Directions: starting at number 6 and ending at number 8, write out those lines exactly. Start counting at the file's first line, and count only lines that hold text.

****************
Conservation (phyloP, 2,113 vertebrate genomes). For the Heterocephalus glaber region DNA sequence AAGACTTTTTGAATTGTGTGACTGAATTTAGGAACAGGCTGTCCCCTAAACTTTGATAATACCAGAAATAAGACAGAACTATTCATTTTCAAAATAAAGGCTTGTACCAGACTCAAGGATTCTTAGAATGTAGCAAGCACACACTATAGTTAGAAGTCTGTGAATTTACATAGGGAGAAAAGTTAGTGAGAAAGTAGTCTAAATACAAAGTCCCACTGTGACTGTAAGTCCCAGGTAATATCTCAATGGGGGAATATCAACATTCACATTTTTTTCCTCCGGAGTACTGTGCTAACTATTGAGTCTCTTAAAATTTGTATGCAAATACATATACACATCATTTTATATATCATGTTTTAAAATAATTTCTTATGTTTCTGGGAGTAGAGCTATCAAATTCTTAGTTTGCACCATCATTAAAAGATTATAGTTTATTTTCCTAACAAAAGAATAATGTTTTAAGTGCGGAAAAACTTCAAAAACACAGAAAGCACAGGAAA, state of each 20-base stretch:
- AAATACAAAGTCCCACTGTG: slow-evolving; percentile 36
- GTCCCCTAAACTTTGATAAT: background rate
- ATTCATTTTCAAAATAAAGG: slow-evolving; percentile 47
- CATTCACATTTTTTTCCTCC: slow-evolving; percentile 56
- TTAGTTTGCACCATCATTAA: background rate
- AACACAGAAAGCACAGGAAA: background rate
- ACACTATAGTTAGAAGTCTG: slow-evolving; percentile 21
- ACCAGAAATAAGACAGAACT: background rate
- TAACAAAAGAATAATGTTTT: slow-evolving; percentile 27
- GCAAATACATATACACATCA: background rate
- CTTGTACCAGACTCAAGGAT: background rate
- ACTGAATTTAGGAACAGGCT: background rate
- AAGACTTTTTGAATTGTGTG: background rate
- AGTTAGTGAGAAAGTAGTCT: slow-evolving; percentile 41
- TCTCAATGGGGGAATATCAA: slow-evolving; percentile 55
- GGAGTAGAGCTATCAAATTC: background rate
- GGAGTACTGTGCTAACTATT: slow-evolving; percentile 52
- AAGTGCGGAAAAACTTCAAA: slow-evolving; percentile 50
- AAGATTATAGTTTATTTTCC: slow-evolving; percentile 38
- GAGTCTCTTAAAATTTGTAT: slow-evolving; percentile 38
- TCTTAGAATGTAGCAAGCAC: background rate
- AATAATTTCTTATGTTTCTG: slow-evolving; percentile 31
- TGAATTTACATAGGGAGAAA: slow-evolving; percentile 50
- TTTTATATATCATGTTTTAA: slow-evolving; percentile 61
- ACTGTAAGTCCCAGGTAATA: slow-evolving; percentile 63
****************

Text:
- TTAGTTTGCACCATCATTAA: background rate
- AACACAGAAAGCACAGGAAA: background rate
- ACACTATAGTTAGAAGTCTG: slow-evolving; percentile 21